Grand Rapids Roofing: Article About Insulating
Houses built in the early to mid 1900s are often under insulated. Even if they had the standard amount of insulation for the time, today's standards are even higher. The existing insulation may have deteriorated past the point of usefulness, necessitating its removal and replacement with more durable and efficient materials. By working with an experienced Grand Rapids roofing service, property owners can make sure that their older homes are properly and safely insulated.
During renovations of homes built before the 1970s, roofers or other contractors might discover old asbestos insulation. Encapsulation is the treatment of choice for this material. Although the homeowners might need to leave the residence while the work is done, once the asbestos is encapsulated, it will be safe. The fibers are only hazardous when airborne. New insulation can be installed around the encapsulated materials in order to increase the roof's or wall's R value.
Homes built in the 1970s may have urea and formaldehyde foam insulation within the attic's ceilings and walls. When exposed to water or high humidity levels, the material may release toxic gases. A local environmental testing service can check for such vapors before any renovating takes place.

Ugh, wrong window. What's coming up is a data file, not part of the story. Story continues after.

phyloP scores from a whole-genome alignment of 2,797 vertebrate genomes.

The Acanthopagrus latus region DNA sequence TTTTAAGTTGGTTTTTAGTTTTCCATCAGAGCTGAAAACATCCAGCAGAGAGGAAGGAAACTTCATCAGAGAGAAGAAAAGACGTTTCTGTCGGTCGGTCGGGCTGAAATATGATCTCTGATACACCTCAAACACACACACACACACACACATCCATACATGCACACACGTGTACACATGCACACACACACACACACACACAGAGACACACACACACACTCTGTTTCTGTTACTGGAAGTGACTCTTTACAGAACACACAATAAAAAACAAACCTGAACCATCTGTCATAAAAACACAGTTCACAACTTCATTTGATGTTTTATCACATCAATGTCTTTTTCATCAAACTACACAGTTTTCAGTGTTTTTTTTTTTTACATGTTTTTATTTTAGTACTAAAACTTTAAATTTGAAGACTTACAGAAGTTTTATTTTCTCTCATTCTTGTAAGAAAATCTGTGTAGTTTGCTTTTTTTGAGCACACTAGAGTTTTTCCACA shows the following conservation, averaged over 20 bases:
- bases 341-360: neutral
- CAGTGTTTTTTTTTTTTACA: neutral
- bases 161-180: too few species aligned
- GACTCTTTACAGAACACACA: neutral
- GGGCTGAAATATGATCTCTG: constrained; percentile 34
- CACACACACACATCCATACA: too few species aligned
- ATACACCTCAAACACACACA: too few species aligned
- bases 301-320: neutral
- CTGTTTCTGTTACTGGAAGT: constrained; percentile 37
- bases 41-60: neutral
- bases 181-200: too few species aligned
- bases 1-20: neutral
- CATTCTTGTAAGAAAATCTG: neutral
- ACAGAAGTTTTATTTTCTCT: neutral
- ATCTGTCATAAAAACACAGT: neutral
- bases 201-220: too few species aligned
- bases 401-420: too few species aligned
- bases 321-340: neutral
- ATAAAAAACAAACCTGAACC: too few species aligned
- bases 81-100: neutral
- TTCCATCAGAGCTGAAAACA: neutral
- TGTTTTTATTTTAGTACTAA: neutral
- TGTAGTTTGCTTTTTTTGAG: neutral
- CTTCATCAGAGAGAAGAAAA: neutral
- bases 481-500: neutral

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Using experienced roofing contractors to inspect the premises, identify the materials and safely remove them is the safest solution for structures containing this old material.
Before insulation is installed into an older home, air sealing should take place. Sealing small gaps and cracks with caulk and sprayed in foam helps to stop unwanted air infiltration from outside. Air sealing and insulating are processes that work best when done together, especially for older homes.
Homes in Michigan need more insulation than those located in milder parts of the country. Roofers often recommend materials that have high R values such as spray foam and loose fill. These materials are easy to install in older homes that are not undergoing a total renovation. If any old knob and tube wiring is still live, no loose fill insulation should be used. Electricians can remove this old wiring or homeowners can choose a different material. If walls are being demolished, foam core boards and batts may be used.
The home's attic is a great place to start insulating. The attic's ceiling, which faces the roof, can even have radiant barriers put into place. These stop the sun's heat from affecting the attic space. Roofers will be careful that insulation doesn't cover up the home's ventilation or moisture control systems as this could create air flow problems throughout the structure.